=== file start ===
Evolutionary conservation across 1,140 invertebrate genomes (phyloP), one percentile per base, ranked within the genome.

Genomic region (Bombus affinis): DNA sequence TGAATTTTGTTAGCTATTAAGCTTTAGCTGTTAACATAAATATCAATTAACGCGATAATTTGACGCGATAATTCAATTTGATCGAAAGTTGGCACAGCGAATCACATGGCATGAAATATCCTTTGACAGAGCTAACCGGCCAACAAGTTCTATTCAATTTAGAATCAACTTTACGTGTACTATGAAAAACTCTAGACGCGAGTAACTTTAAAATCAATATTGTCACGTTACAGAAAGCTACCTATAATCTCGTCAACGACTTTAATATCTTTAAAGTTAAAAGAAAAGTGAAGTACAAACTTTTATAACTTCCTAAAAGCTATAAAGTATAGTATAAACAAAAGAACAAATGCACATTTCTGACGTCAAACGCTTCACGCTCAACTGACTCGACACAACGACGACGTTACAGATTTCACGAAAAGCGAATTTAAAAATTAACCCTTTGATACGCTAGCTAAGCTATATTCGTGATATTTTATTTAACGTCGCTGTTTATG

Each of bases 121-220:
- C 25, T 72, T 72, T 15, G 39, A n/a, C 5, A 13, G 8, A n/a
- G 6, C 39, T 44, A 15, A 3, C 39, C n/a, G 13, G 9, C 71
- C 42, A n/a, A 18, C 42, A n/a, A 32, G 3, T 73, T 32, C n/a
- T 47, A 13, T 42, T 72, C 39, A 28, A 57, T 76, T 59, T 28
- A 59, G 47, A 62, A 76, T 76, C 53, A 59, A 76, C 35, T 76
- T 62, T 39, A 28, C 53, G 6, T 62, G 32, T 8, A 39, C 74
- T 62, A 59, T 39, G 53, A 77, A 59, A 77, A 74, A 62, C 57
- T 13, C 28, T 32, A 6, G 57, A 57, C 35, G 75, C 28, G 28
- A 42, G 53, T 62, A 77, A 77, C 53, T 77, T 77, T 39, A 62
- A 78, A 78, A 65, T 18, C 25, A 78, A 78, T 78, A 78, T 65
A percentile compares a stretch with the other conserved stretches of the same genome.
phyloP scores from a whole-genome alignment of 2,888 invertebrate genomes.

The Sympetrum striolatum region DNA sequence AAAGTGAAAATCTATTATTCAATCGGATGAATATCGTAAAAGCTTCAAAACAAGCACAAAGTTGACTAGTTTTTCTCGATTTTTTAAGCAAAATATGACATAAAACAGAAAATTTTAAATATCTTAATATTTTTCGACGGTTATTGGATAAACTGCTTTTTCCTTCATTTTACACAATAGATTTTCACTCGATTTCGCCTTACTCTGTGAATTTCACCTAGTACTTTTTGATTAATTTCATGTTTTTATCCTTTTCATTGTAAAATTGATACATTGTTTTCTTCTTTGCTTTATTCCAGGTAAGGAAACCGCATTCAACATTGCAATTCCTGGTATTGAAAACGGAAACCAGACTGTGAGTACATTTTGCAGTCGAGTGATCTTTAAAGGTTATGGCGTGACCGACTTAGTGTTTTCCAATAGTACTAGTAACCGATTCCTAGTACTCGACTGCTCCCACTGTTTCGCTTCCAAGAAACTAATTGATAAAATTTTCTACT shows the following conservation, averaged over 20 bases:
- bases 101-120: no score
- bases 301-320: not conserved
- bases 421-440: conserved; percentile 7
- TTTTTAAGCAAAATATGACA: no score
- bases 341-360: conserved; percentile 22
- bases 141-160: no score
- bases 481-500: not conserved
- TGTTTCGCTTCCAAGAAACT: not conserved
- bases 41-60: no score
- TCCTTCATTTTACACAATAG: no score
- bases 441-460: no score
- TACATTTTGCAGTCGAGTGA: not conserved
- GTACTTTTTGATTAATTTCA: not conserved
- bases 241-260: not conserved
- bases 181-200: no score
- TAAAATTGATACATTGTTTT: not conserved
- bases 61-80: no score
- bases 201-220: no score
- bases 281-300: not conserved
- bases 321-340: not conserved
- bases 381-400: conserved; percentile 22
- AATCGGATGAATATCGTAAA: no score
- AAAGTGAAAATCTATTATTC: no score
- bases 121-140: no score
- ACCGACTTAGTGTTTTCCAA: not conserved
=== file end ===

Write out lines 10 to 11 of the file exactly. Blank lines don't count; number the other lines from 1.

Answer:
- T 62, A 59, T 39, G 53, A 77, A 59, A 77, A 74, A 62, C 57
- T 13, C 28, T 32, A 6, G 57, A 57, C 35, G 75, C 28, G 28